Shaharyar claims comments taken out of context
In a statement issued by the PCB, Shaharyar insisted that he had been asked a question by a reporter from Dawn, Pakistan's largest English-language newspaper, whether he would fire Woolmer if he lost the series against India "as you had fired Miandad". Shaharyar replied that it was wrong to suggest Miandad had been dismissed for the series loss to India alone and that "other factors" had been considered.
Miandad reacted angrily, stating he was considering legal action and adding that Shaharyar had created "an impression in the minds of followers of the game that I could have been involved in betting and match-fixing."
But Shaharyar insisted that Woolmer's hiring "was based on the need to move to a more scientific and technological method of coaching the national team." He continued: "This policy of hiring highly qualified coaches has been adopted by every cricket playing country from New Zealand to West Indies, and includes all four Asian countries, England, Australia and South Africa.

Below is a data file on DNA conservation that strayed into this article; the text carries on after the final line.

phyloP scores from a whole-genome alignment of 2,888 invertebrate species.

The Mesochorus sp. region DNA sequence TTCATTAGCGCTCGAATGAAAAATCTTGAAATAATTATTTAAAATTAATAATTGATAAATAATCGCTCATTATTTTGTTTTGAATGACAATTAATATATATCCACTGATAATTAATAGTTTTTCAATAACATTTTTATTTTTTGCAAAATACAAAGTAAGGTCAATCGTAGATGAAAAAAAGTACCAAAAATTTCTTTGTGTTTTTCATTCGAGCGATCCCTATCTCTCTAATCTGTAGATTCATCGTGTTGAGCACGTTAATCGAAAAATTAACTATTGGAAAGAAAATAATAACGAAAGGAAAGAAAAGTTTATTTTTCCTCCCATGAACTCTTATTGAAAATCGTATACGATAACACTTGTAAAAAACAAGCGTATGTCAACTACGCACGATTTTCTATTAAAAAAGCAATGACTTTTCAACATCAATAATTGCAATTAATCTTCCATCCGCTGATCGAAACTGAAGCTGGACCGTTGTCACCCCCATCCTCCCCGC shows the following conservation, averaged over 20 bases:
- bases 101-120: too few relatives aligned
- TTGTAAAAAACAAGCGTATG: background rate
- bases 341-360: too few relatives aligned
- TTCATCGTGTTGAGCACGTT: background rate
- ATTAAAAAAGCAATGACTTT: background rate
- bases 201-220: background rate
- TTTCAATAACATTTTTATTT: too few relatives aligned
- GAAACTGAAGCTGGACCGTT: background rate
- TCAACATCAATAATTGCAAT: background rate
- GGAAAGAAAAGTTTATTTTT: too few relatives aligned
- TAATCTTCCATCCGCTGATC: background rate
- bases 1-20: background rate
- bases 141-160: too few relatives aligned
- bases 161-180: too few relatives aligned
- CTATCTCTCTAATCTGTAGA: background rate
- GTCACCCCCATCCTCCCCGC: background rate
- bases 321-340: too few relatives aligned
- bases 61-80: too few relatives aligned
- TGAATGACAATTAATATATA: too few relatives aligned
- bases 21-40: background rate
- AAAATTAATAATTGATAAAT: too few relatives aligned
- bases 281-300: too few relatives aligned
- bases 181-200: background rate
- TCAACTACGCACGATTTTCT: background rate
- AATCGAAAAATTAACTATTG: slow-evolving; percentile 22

"Famous cricketers like Garry Sobers, Viv Richards and Kapil Dev have been tried and replaced by highly qualified coaches with proven credentials and with no outstanding record in Test or even first-class cricket. No denigration of Miandad's known inspirational method was intended then or now. In fact, he was invited to use these qualities to inspire the younger generation of Pakistani cricketers.
"The PCB continues to hold Miandad in esteem for his cricketing qualities," Shaharyar concluded. "Incidentally, the decision to hire Woolmer was made by the Advisory Council who voted unanimously in favour of the change."
It is unlikely that Shaharyar's comments will placate Miandad. His real anger, however, appears to be centred on Woolmer, under whose stewardship Pakistan had achieved "zero".